NC-4 was, for a time, on display at New York’s Central Park before it was donated by the Navy to the Smithsonian in 1920. Only the hull was displayed at the Smithsonian, as the museum had no place big enough to fit the aircraft. In 1974, the Smithsonian loaned NC-4 back to the Navy. It is currently on display at the National Naval Aviation Museum in Pensacola, Florida. For more naval aviation firsts, visit NHHC’s website.

Battle of Midway

Torpedo Squadron Six prepared to launch from USS Enterprise (CV-6) during the Battle of Midway, June 4, 1942.

WWII@80: Battle of Midway

Following the outbreak of World War II in the Pacific in wake of the Pearl Harbor attack, the Japanese conducted military operations against U.S., British Commonwealth, and Dutch possessions in the Pacific and Southeast Asia. The first phase of their operations were the seizure of Malaysia, Singapore, the Dutch East Indies, the Philippines, and various island groups in the central and western Pacific. The second phase was to isolate and neutralize Australia and India. The plan envisioned the seizure of bases in Papua/New Guinea and the Solomon Islands, which in turn would be used to support future operations against New Caledonia, Fiji, and Samoa. By early March 1942, with the seizure of Lae and Salamaua, the entire north coast of Papua-New Guinea had fallen to the Japanese.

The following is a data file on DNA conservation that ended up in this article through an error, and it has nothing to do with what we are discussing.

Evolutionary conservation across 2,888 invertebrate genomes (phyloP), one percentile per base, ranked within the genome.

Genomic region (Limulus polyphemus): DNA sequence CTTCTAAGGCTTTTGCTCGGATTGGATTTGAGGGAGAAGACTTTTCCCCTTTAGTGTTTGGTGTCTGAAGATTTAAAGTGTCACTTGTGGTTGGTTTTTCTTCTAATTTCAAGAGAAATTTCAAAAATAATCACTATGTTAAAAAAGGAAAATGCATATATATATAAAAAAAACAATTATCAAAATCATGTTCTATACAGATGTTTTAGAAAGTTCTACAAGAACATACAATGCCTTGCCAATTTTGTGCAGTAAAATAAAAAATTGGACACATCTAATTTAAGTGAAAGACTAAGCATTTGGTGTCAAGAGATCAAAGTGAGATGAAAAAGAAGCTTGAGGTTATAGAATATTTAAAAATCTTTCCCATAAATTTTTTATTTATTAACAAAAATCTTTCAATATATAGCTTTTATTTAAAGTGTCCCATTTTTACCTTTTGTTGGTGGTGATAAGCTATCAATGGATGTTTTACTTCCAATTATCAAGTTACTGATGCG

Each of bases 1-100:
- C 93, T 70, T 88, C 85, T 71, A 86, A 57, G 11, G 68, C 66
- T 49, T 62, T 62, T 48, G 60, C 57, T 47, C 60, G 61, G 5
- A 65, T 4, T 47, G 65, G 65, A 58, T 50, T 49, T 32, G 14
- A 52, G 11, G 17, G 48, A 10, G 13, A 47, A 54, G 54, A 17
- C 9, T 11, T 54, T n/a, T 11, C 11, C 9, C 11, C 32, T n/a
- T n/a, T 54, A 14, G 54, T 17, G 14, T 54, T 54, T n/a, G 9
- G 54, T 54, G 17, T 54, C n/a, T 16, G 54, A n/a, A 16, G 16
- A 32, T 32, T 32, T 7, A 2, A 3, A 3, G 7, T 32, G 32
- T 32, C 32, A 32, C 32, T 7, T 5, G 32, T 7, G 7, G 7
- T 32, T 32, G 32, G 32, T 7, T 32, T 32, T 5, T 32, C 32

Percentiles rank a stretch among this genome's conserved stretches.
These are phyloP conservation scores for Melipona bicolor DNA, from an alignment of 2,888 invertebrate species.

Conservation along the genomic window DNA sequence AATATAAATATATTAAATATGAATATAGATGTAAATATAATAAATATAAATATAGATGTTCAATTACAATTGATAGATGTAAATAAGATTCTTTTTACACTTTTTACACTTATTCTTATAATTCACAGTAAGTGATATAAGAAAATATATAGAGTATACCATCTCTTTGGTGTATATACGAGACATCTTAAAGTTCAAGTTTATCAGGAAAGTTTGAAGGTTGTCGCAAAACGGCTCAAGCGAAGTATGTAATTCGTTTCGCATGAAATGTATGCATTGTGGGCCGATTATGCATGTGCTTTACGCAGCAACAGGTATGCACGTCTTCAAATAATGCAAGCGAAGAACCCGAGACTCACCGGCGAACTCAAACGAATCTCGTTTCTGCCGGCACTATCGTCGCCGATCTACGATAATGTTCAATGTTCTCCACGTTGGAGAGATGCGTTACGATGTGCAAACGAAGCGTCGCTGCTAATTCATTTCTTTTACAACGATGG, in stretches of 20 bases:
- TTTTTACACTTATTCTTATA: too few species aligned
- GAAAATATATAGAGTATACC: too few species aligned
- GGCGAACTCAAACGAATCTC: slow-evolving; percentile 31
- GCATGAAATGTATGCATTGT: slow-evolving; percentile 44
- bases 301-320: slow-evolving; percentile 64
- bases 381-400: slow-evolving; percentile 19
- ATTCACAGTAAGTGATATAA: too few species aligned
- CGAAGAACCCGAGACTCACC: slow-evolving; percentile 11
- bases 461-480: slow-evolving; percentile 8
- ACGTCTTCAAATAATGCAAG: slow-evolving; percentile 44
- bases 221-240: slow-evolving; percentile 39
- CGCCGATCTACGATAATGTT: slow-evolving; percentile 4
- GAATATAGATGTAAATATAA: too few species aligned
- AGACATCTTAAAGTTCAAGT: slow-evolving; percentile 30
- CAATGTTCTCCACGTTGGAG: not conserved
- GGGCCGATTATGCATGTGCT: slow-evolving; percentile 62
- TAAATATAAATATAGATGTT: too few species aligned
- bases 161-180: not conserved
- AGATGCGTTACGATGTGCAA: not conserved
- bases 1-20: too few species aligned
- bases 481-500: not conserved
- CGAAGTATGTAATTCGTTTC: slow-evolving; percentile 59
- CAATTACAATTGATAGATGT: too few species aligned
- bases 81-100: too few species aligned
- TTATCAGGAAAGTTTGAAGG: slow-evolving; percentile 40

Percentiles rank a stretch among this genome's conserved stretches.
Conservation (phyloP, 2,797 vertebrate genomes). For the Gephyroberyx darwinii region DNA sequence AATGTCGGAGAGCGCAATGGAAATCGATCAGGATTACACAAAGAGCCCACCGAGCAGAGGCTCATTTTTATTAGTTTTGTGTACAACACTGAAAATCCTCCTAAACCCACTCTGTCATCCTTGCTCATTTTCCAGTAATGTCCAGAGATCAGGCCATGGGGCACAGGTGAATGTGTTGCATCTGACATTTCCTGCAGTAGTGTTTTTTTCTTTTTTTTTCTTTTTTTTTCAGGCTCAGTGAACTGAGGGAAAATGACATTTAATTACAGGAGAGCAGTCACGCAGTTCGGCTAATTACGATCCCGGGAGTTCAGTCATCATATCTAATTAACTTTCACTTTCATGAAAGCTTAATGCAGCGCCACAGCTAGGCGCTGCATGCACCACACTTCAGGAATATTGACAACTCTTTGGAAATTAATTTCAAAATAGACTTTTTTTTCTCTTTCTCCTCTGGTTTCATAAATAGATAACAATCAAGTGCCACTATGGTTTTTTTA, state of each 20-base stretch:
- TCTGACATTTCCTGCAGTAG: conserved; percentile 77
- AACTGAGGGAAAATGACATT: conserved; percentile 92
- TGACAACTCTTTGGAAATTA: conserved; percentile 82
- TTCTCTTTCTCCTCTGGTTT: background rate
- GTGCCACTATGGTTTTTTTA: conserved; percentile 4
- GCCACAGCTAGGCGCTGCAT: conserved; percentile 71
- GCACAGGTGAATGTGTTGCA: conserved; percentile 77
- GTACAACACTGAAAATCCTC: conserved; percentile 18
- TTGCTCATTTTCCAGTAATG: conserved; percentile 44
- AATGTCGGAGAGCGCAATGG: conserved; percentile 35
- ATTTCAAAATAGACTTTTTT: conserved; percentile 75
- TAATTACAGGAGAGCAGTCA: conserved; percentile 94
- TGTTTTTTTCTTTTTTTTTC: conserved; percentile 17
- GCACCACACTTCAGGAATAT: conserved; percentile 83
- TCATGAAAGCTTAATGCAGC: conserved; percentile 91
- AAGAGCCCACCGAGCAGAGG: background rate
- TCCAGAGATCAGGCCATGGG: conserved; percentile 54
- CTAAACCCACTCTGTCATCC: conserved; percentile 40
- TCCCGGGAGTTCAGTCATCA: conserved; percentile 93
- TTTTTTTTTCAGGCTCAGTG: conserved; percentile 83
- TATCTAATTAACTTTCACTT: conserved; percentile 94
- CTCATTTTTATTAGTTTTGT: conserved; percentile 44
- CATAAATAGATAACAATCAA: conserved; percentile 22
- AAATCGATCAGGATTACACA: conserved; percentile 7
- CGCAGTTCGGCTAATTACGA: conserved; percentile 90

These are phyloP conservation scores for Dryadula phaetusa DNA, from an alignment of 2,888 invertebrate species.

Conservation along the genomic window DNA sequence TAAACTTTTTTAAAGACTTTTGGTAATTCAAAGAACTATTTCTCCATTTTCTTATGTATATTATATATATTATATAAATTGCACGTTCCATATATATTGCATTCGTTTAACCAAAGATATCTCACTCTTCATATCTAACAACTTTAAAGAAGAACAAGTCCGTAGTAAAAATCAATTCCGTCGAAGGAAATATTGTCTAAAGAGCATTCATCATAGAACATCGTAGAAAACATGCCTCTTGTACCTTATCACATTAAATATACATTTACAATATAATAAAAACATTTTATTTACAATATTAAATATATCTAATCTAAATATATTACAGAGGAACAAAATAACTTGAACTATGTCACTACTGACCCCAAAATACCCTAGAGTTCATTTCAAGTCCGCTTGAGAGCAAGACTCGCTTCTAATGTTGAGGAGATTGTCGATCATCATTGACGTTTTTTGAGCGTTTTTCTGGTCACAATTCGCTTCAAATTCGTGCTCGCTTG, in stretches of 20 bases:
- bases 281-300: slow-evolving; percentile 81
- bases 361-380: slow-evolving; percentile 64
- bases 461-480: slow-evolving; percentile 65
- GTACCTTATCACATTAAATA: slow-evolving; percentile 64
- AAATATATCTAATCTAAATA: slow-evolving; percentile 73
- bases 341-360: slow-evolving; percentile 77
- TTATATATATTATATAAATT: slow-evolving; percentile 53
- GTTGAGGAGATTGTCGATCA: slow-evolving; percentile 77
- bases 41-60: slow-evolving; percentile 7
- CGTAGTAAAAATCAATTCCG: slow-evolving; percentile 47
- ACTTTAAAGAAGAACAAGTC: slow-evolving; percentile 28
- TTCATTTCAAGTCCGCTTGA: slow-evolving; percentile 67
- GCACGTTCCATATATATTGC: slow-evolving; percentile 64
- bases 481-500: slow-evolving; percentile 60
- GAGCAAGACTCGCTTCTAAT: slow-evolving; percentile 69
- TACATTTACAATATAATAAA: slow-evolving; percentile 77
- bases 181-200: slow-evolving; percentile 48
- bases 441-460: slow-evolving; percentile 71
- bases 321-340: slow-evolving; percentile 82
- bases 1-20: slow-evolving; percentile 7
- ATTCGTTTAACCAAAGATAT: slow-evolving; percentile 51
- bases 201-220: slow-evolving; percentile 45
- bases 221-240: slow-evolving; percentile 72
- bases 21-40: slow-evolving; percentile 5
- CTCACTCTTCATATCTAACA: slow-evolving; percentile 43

At the time, U.S. Navy cryptanalysts in Melbourne, Australia, and Pearl Harbor intercepted Japanese radio communications and, through traffic analysis and codebreaking, uncovered the location of major fleet units and shore-based air forces. There was a third radio intercept unit, but it was lost when U.S. forces surrendered to the Japanese at Corregidor in the Philippines. The units at Melbourne and Pearl Harbor, by translating messages and studying operational patterns, were able to predict Japanese operations with some degree of certainty. The analysts daily briefed senior American commanders, including Adm. Earnest J. King, commander in chief of the U.S. Fleet, and Adm. Chester W. Nimitz, commander in chief of the Pacific Fleet. Following early American carrier raids on Japanese shipping at Lae and Salamaua, in March, Adm. Shigeyoshi Inouye, commander in chief of the Japanese Fourth Fleet, concluded the Japanese were not assured of air superiority in the region. However, it was not until early May that Inouye had three carriers available for the planned seizure of Port Moresby. From May 7–8, the first carrier battle of the war, Battle of the Coral Sea, took place. Each side suffered the loss of a carrier—USS Lexington (CV-2) and Japanese light carrier Shoho. USS Yorktown (CV-5) was also heavily damaged.

Adm. Chester W. Nimitz

Adm. Chester W. Nimitz (pictured on the left), commander in chief of the Pacific Fleet, used analysis from cryptanalysts to set a trap for the Japanese navy that ultimately led to one of the U.S. Navy’s greatest naval victories, the Battle of Midway.